Sprint taps into its spectrum for fast LTE, with room to grow

Sprint is flexing its network muscle with technologies to combine frequencies for gigabit-speed performance and to let subscribers maintain data sessions while moving from one band of the network to another.

On Wednesday, the fourth-largest U.S. carrier bragged about its new capabilities and demonstrated a high-speed service it calls Sprint Spark, with current peak speeds of 50-60Mbps (bits per second) and the potential to exceed 1Gbps. It also promoted three upcoming handsets that will be able to take advantage of all three of its spectrum bands.

Sprint is in catch-up mode against its bigger rivals, Verizon Wireless and AT&T, and is looking to use its huge spectrum holdings as an advantage. The company is deploying LTE in its 800MHz and 1.9GHz bands as well as the 2.5GHz spectrum it acquired with Clearwire, on which the Sprint Spark service runs. Sprint prides itself on its Network Vision project, which has built a network that’s flexible enough to support multiple technologies.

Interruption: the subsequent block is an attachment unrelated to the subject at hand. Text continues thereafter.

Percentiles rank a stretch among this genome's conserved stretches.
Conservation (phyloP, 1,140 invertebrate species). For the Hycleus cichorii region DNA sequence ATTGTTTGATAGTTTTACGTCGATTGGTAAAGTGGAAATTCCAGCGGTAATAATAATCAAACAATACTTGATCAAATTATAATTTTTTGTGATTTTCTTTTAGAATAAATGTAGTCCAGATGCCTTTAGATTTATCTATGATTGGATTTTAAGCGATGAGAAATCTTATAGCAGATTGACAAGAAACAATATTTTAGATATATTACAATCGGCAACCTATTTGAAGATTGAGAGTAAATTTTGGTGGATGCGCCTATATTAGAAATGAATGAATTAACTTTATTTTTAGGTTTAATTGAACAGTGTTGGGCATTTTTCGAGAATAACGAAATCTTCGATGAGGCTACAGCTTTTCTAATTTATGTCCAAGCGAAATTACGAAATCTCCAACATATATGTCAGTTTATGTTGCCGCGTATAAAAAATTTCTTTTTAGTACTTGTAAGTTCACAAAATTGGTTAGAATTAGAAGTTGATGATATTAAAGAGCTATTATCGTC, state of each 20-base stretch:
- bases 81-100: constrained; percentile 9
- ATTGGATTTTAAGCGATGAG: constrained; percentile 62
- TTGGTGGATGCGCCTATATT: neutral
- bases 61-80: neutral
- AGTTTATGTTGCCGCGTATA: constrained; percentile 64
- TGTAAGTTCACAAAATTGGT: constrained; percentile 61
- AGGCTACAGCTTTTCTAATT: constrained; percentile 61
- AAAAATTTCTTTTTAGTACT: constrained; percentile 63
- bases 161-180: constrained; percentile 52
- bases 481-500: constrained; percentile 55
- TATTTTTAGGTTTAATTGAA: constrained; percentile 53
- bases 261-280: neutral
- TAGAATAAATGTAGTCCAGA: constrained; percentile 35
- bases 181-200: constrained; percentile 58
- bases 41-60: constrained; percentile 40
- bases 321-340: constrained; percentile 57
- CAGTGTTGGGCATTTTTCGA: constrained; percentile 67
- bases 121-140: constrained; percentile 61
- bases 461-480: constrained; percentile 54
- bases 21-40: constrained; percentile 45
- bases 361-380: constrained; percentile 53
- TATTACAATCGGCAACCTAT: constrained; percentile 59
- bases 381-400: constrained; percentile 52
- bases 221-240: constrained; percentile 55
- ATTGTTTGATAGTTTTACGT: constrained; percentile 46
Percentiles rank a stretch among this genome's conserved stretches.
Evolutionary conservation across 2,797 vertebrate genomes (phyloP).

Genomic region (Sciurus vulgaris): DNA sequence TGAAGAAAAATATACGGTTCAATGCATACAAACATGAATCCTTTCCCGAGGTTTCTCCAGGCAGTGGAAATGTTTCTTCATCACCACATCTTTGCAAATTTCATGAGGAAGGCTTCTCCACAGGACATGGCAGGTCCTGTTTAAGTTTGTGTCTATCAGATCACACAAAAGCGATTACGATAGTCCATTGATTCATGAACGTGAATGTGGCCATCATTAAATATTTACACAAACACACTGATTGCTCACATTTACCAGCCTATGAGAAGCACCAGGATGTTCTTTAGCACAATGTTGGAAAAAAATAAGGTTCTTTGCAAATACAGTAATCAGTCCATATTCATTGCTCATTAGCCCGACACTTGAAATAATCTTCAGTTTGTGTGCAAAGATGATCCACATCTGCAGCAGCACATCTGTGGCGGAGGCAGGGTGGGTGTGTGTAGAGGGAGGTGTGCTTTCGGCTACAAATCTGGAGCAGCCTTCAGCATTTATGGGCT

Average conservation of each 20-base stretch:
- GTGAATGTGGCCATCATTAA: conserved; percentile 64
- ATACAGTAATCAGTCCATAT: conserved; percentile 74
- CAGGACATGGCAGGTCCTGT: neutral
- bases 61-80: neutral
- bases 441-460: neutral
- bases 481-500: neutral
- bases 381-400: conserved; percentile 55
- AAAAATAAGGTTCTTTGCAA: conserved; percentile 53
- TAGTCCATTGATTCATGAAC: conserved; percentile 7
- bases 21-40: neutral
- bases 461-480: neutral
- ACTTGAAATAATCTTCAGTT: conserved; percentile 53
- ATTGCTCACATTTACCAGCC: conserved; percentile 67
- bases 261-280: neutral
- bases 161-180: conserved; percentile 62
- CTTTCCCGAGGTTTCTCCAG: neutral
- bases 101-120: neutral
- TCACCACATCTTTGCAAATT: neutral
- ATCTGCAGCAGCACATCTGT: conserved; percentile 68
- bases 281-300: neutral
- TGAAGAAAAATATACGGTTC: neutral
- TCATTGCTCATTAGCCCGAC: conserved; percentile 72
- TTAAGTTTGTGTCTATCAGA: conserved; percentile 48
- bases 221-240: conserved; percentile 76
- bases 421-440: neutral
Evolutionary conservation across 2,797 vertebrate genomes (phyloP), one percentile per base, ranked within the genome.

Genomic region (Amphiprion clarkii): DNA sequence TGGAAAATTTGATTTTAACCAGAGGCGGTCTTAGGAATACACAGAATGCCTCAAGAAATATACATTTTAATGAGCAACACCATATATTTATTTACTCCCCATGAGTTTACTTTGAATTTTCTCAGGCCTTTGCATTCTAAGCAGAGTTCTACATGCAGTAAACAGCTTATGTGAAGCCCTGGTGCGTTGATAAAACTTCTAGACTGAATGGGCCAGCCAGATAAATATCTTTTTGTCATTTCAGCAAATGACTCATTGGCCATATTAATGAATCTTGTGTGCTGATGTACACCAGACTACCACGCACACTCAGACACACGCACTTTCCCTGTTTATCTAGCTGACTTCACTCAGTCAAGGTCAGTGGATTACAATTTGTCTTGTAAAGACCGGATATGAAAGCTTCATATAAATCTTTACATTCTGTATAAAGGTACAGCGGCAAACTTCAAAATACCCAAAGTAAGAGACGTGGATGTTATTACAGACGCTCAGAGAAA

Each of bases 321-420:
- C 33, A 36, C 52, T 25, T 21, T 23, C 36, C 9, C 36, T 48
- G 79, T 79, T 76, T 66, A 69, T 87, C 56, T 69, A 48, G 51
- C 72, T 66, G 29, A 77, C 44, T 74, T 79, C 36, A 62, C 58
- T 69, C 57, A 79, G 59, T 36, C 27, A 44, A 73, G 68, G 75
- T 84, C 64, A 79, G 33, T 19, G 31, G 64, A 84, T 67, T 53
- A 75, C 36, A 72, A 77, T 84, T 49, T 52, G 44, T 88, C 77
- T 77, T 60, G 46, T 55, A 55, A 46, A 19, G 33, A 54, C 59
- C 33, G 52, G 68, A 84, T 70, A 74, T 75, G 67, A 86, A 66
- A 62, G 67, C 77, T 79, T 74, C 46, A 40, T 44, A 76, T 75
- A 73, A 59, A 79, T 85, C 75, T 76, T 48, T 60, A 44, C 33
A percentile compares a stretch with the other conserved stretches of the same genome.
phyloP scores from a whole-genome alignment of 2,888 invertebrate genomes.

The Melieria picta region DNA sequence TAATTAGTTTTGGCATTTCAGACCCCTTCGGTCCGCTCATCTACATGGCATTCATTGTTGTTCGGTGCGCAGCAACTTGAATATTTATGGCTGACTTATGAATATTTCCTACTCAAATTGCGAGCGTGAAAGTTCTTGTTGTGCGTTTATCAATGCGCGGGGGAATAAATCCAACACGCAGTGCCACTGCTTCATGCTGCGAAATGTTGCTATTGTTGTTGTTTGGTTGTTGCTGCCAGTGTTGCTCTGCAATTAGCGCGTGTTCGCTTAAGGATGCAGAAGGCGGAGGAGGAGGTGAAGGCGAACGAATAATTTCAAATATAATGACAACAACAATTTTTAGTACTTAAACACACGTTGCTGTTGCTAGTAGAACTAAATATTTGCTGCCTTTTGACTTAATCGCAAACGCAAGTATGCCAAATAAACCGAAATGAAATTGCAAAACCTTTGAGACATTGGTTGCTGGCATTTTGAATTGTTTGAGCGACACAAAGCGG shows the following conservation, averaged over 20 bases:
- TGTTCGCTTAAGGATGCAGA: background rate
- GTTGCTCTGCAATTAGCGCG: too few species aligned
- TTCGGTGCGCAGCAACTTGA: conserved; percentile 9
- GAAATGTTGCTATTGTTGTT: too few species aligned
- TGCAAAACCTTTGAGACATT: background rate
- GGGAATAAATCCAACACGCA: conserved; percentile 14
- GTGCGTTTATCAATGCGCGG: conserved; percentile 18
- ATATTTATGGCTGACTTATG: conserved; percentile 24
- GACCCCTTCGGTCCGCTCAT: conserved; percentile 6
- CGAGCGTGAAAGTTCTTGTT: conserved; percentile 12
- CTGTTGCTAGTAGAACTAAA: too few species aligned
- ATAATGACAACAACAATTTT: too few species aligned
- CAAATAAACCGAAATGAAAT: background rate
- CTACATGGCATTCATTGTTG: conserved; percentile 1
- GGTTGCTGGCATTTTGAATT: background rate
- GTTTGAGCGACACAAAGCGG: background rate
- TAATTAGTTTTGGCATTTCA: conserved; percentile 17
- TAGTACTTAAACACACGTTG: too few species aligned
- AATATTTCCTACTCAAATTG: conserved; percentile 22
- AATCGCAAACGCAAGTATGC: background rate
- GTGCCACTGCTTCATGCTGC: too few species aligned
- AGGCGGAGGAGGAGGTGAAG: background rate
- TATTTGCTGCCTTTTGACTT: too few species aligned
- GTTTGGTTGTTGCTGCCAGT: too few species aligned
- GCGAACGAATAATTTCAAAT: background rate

In the 2.5GHz band, Sprint plans to combine different sets of frequencies and make them act like one block of spectrum. The company used this technique in a demonstration at its Silicon Valley lab on Wednesday, showing peak throughput of 1.3Gbps (bits per second). More aggregation could offer as much as 2Gbps, Sprint said.

Other contributors to Spark performance include multiple antennas, transmitters and receivers. Sprint also plans to deploy small cells for coverage, capacity and speed starting next year, while keeping the number of full-size “macro” cells on its network steady at about 55,000 for the next few years.

The Sprint Spark service is available now in five markets: New York, Los Angeles, Chicago, Miami and Tampa, Fla. It will reach 100 million U.S residents by the end of next year, Sprint estimated.

Now the only missing piece is the hardware to enjoy Spark. The first devices that will be able to use all three of Sprint’s bands will go on sale Nov. 8, the carrier said. They are the LG G2, Samsung Galaxy Mega and Samsung Galaxy S4 mini. The Samsung devices will get a software upgrade for tri-band capability shortly after launch, and the LG will get its upgrade early next year.

Sprint’s tri-band devices will be able to move from one band without interrupting a subscriber’s data session, the carrier said. However, speeds will vary: Using LTE on its 1.9GHz spectrum, Sprint estimates peak speeds of 30Mbps and average speeds of 6Mbps to 8Mbps.

The overall reach of Sprint’s LTE will hit about 200 million by the end of this year and rise to 250 million by the middle of next year, the company said. Also on Wednesday, Sprint reported financial results for the third quarter, including a total subscriber count of 54.9 million and a net loss of 313,000 subscribers.

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